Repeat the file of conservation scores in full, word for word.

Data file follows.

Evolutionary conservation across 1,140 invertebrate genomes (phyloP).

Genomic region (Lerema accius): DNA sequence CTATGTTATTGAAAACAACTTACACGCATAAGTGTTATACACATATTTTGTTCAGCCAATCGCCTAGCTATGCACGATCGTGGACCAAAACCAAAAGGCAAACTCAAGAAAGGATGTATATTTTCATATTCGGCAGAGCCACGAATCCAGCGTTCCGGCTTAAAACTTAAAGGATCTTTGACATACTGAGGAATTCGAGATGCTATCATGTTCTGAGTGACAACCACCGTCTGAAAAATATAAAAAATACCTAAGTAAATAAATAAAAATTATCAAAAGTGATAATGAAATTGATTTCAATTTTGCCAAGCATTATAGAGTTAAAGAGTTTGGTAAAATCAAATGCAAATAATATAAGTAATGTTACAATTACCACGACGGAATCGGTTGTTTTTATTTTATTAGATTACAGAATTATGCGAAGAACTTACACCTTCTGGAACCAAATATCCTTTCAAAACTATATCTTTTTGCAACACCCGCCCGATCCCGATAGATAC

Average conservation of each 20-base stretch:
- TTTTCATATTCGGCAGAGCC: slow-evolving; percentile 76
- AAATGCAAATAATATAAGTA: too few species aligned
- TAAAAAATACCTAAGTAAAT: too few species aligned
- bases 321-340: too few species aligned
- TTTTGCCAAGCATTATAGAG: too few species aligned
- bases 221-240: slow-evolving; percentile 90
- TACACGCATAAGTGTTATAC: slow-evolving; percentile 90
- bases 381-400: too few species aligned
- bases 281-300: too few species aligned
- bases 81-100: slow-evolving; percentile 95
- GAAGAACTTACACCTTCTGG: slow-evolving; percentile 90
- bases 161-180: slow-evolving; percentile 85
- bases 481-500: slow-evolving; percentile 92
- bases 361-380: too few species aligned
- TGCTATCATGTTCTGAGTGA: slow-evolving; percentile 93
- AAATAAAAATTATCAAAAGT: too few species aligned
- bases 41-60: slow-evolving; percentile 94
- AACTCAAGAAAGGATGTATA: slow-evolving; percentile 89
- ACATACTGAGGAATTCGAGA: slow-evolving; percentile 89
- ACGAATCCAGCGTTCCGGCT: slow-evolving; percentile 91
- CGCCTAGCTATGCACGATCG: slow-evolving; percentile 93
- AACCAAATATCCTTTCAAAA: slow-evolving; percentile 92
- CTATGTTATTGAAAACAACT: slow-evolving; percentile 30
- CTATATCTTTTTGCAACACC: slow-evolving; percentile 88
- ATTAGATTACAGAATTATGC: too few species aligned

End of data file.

Evolutionary conservation across 1,140 invertebrate genomes (phyloP).

Genomic region (Lerema accius): DNA sequence CTATGTTATTGAAAACAACTTACACGCATAAGTGTTATACACATATTTTGTTCAGCCAATCGCCTAGCTATGCACGATCGTGGACCAAAACCAAAAGGCAAACTCAAGAAAGGATGTATATTTTCATATTCGGCAGAGCCACGAATCCAGCGTTCCGGCTTAAAACTTAAAGGATCTTTGACATACTGAGGAATTCGAGATGCTATCATGTTCTGAGTGACAACCACCGTCTGAAAAATATAAAAAATACCTAAGTAAATAAATAAAAATTATCAAAAGTGATAATGAAATTGATTTCAATTTTGCCAAGCATTATAGAGTTAAAGAGTTTGGTAAAATCAAATGCAAATAATATAAGTAATGTTACAATTACCACGACGGAATCGGTTGTTTTTATTTTATTAGATTACAGAATTATGCGAAGAACTTACACCTTCTGGAACCAAATATCCTTTCAAAACTATATCTTTTTGCAACACCCGCCCGATCCCGATAGATAC

Average conservation of each 20-base stretch:
- TTTTCATATTCGGCAGAGCC: slow-evolving; percentile 76
- AAATGCAAATAATATAAGTA: too few species aligned
- TAAAAAATACCTAAGTAAAT: too few species aligned
- bases 321-340: too few species aligned
- TTTTGCCAAGCATTATAGAG: too few species aligned
- bases 221-240: slow-evolving; percentile 90
- TACACGCATAAGTGTTATAC: slow-evolving; percentile 90
- bases 381-400: too few species aligned
- bases 281-300: too few species aligned
- bases 81-100: slow-evolving; percentile 95
- GAAGAACTTACACCTTCTGG: slow-evolving; percentile 90
- bases 161-180: slow-evolving; percentile 85
- bases 481-500: slow-evolving; percentile 92
- bases 361-380: too few species aligned
- TGCTATCATGTTCTGAGTGA: slow-evolving; percentile 93
- AAATAAAAATTATCAAAAGT: too few species aligned
- bases 41-60: slow-evolving; percentile 94
- AACTCAAGAAAGGATGTATA: slow-evolving; percentile 89
- ACATACTGAGGAATTCGAGA: slow-evolving; percentile 89
- ACGAATCCAGCGTTCCGGCT: slow-evolving; percentile 91
- CGCCTAGCTATGCACGATCG: slow-evolving; percentile 93
- AACCAAATATCCTTTCAAAA: slow-evolving; percentile 92
- CTATGTTATTGAAAACAACT: slow-evolving; percentile 30
- CTATATCTTTTTGCAACACC: slow-evolving; percentile 88
- ATTAGATTACAGAATTATGC: too few species aligned